Grain Reduction

Mon Sep 18, 2000 10:35 pm

Howdy everyone!
I would like to know is there anything possible to do to reduce the grain of a photo after having scanned it, preferably with Paint Shop Pro or Photoshop?

Nicolas Bourbillon
Posts: 4586
Joined: Fri Aug 27, 2010 12:26 am

RE: Grain Reduction

Tue Sep 19, 2000 1:40 am

Probably not without a trade-off in other respects - sometimes smoothing helps (particularly in sky areas) but this will reduce the apparent sharpeness of other areas.

The question is why are you getting problem grain in the first place? Even 400 ASA (with decent film!) - if properly exposed should not produce offensive grain. Grain is usually only a problem if the image is underexposed.

If you have an even slightly underexpsoed image and you try and compensate during scanning, you will increase the problem. Instead, try making the initial scan true to the original (ie. slightly underexposed) and then adjusting the scanned image using "tone curve" in photoshop.

Another trick which might work - scan the image at a high resolution (much higher than required) and then in photoshop resample the image down to the required size, followed by application of unsharp mask.


Colin K. Work, Pixstel
Posts: 949
Joined: Wed Jun 14, 2000 12:30 am

RE: Grain Reduction

Tue Sep 19, 2000 6:59 am


Paint Shop Pro 7 beta has a grain reduction feature.

Click for large version
Click here for full size photo!

Photo © C. Wassell

C. Wassell
-Cullen Wassell @ MLI | Pentax K5 + DA18-55WR + Sigma 70-300 DL Macro Super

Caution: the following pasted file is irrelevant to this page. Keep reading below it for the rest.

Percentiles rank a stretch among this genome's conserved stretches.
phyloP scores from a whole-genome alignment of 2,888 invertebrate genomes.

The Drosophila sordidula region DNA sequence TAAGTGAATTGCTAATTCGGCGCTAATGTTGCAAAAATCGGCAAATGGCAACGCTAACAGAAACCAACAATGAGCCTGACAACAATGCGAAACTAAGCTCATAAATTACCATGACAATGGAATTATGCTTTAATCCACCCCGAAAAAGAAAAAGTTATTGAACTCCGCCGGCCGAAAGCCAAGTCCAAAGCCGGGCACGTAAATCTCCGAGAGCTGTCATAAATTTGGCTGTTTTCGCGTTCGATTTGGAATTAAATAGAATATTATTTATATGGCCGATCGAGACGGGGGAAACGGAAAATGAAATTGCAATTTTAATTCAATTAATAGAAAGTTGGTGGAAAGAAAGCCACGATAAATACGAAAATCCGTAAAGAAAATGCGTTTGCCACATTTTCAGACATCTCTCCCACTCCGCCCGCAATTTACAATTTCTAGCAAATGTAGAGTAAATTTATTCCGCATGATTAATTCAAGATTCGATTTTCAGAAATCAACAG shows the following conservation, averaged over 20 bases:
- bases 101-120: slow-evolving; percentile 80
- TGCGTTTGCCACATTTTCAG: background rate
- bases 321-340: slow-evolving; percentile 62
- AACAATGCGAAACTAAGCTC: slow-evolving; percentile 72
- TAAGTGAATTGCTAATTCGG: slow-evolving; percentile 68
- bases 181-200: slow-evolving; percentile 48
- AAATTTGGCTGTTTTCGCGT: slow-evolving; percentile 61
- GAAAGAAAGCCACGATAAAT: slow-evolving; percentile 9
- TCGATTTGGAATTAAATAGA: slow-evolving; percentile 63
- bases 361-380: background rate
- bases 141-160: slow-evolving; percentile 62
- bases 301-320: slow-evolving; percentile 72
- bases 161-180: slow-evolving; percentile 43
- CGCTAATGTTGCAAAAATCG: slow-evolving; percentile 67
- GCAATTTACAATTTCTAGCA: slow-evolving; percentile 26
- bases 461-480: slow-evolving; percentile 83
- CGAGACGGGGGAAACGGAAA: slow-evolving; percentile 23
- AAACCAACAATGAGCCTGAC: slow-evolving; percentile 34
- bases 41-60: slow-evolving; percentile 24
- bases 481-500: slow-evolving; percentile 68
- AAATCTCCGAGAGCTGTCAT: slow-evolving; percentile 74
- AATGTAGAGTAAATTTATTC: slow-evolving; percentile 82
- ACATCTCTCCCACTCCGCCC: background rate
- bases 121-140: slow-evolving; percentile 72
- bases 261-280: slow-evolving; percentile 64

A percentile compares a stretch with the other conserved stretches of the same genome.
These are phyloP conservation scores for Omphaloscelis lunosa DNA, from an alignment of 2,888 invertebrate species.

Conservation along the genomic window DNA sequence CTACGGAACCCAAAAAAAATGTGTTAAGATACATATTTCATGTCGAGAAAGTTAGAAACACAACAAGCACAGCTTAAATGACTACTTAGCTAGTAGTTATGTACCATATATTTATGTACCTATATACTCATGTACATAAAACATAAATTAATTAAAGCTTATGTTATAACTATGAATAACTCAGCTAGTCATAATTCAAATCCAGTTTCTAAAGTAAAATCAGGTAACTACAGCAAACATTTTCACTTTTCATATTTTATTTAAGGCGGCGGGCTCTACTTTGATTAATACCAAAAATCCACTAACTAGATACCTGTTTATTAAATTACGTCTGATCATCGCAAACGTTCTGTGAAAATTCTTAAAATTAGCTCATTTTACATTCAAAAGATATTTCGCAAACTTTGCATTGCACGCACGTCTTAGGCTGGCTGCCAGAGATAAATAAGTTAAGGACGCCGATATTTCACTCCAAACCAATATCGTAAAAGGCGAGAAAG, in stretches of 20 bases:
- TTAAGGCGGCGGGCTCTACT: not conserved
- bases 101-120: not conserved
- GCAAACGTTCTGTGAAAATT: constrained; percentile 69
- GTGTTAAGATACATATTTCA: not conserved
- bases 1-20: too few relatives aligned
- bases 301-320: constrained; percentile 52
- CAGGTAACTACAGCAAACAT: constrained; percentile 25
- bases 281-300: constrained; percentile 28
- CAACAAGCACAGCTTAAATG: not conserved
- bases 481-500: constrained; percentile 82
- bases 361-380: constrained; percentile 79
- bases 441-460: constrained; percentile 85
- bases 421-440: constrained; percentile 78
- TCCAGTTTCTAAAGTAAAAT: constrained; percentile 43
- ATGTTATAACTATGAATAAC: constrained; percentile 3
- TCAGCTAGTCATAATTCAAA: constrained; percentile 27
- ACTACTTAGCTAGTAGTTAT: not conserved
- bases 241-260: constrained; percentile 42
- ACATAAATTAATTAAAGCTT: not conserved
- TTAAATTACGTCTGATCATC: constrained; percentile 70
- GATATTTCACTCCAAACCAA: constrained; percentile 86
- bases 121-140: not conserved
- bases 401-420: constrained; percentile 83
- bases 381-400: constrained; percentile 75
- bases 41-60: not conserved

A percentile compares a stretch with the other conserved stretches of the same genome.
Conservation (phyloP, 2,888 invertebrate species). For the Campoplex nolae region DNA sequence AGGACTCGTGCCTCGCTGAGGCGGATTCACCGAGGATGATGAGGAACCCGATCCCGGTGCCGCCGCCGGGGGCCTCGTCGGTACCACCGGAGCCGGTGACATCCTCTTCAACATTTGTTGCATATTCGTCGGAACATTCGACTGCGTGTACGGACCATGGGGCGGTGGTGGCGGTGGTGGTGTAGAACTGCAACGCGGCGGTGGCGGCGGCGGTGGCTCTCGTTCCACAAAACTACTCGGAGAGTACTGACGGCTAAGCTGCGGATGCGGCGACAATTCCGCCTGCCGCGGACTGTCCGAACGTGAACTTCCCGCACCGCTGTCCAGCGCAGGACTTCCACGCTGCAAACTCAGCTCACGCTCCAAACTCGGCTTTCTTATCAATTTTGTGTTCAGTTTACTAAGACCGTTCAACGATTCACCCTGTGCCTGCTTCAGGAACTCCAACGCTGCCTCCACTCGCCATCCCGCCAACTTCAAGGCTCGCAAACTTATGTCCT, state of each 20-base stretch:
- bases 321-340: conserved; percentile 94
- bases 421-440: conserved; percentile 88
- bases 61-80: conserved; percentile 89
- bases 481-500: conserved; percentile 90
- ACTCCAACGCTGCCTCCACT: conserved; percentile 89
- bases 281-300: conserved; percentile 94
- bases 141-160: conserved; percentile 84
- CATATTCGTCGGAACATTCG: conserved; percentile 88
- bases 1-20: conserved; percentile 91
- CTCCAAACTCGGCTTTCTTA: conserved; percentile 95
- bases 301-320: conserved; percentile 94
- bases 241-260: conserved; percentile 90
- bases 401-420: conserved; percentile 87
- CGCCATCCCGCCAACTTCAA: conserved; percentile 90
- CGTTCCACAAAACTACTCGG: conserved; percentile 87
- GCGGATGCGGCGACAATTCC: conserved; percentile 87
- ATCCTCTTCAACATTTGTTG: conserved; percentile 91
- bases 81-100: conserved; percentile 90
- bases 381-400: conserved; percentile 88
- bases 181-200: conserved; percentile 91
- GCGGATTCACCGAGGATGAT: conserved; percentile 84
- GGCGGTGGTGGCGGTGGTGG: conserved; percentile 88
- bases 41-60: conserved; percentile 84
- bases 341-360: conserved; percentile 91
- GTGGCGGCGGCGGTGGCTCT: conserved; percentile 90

Posts: 273
Joined: Thu Jan 10, 2002 1:01 pm

RE: Grain Reduction

Tue Sep 19, 2000 2:37 pm

If you have grain, I hope it is AFTER you have altered the scan (as in sharpening). IF you have grain after a RAW scan, you will have a tough time softening the scan without losing sharp details.
Posts: 950
Joined: Thu May 27, 1999 4:13 am

RE: Grain Reduction

Thu Sep 28, 2000 10:29 am

A few of my older B&W negs had objectionable grain, most noticeable in the sky portion of the photo. What works for me in reducing the grain is to manually draw a mask around the sky. I do this by zooming in and meticulously tracing around the subject aircraft and any other objects so they aren't affected by the next step. Then I apply a softening blur to the masked area. Be sure to experiment so the softening doesn't smooth out desirable objects in the sky-like clouds. Do this after your final sharpening/unsharpening.

You shouldn't have to do this often, so if you are constantly plagued by graininess, you need to find the root cause. Good luck.
Posts: 1372
Joined: Sun Jul 09, 2000 4:26 am

RE: Grain Reduction

Thu Sep 28, 2000 1:24 pm

hey tom! thats exactly how i fixed this picture... sorry i havent learned to actually post the picture but here is a link, check it out...

Posts: 950
Joined: Thu May 27, 1999 4:13 am

RE: Grain Reduction

Fri Sep 29, 2000 7:51 am

Dramatic sihouette effect you got there Chris. I sure don't see any grain anywhere, either. Nice job-almost as good as B&W !!!!!!

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